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Articles on Leadership

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South African president Cyril Ramaphosa delivers a speech next to a statue of the late former president Nelson Mandela in Cape Town in 2020. EPA-EFE/Ruvan Boshoff

South Africa since 1994: a mixed bag of presidents and patchy institution-building

The extent to which presidents adhere to the constitutional written code will have profound implications in relation to their use of executive power.
When star performers leave, research shows it can lead to turnover contagion — especially when company leaders fail to motivate or inspire. (Shutterstock)

Is quitting contagious? Depends on who else leaves and who’s in charge

When our colleagues quit, are we more or less likely to quit too? Is quitting contagious? Research shows it depends on the departing employee’s performance — and what kind of manager is in charge.
Mick Tsikas/AAP

Seen to be green? Research reveals how environmental performance shapes public perceptions of our leaders

Alarmingly for the Morrison government, the public has well and truly registered its lack of action on climate change.
Scrutiny of the Catholic Church’s accountability for systemic harms and abuses perpetrated by and in residential schools has also turned attention on how the church has responded to wider calls to prevent and respond to sexual abuse. THE CANADIAN PRESS/David Rossiter

Catholic Church response to sexual abuse must centre on survivor well-being, not defensiveness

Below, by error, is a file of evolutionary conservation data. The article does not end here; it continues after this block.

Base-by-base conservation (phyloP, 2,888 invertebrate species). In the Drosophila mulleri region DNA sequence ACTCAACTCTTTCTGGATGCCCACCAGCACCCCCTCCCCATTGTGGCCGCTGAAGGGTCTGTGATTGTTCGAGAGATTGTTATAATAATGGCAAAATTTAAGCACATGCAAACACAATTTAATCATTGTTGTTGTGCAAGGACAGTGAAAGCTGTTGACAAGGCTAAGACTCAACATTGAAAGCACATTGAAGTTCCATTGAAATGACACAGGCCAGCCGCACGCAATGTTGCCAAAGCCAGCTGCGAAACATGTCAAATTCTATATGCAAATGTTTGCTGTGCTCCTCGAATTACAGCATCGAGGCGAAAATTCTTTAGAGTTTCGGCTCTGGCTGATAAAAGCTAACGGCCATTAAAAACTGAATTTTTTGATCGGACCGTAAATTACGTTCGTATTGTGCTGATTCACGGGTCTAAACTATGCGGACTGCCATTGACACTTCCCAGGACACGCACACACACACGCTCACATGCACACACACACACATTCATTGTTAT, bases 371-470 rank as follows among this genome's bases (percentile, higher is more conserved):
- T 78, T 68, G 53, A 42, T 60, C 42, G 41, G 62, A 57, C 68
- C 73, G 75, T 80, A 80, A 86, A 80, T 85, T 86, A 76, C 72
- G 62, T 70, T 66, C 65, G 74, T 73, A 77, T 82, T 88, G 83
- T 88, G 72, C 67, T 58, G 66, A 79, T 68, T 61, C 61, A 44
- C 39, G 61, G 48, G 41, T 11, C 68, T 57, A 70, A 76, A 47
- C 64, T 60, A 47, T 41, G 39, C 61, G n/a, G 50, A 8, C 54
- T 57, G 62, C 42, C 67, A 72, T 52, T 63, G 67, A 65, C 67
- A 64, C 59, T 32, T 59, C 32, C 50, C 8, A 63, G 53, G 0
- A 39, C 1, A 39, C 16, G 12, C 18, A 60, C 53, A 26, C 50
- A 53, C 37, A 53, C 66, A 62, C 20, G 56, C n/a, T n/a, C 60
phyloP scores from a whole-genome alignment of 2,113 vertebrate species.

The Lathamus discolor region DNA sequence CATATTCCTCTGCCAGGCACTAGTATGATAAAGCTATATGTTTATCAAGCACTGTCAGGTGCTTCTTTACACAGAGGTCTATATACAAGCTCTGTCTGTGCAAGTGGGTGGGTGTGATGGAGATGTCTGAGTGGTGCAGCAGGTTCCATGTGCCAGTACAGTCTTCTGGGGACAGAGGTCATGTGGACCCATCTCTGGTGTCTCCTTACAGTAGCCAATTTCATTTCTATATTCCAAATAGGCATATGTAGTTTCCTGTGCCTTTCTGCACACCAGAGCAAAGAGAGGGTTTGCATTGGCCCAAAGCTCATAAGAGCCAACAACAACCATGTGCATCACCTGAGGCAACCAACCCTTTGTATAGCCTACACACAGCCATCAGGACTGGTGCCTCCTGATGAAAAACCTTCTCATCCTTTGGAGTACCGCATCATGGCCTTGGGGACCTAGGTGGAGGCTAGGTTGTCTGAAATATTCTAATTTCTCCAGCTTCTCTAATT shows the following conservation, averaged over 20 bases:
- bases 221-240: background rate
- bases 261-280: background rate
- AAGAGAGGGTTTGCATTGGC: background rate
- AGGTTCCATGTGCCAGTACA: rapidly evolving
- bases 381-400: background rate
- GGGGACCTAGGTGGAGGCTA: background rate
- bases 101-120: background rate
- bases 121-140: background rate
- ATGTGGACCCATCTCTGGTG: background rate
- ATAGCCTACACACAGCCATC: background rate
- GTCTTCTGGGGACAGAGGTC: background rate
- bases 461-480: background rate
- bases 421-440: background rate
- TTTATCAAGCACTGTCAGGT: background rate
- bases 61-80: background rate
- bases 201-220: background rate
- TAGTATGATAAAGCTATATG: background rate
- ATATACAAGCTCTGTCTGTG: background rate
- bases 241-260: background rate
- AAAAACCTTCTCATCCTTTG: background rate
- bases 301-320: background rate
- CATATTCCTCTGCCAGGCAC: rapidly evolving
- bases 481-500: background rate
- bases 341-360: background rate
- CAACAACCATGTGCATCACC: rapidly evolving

Research on how the Catholic Church has responded to sexual abuse shows it’s not only time for the church to walk the talk, but to change the talk away from a defensive legalistic approach.
Employees are often shocked to find their dream job involves menial tasks and drudgery. While they need to manage their expecations, employers should also be more honest about the true nature of the jobs they’re hiring for. (Unsplash)

When your dream job is a nightmare

So you snagged your dream job. And it quickly became the stuff of nightmares, filled with mundane tasks and drudgery. What can employees and employers do?
Carving out time every day for mindfulness exercises has been shown to be beneficial. Shutterstock

Making space for Buddha in the boardroom

The founding principles of the Buddhist meditation technique known as mindfulness can help business leaders build stronger relationships in the workplace.
The family business is among the most common organizations in the world. But figuring out succession plans is rife with complications. (Unsplash)

The future of the family business: 4 strategies for a successful transition

As aging parents wonder about the future of the family businesses they founded, four succession strategies could help.
Leaders can make rules in a pandemic, but it takes everyone’s compliance for them to work. Ada daSilva via Getty Images

Culture matters a lot in successfully managing a pandemic - and many countries that did well had one thing in common

A new study finds egalitarian nations have had fewer COVID-19 deaths than individualistic ones like the US, a new study finds. But women’s leadership may have something to do with their success, too.
Employees are often reluctant to speak up at work. But if they make efforts to research their ideas and ensure they benefit the organization, it benefits both workers and employers. (Unsplash)

Why employees hesitate to speak up at work — and how to encourage them

Studies consistently show that many employees are reluctant to speak up at work, and are even hardwired to remain silent. How can we help people voice their opinions more effectively?

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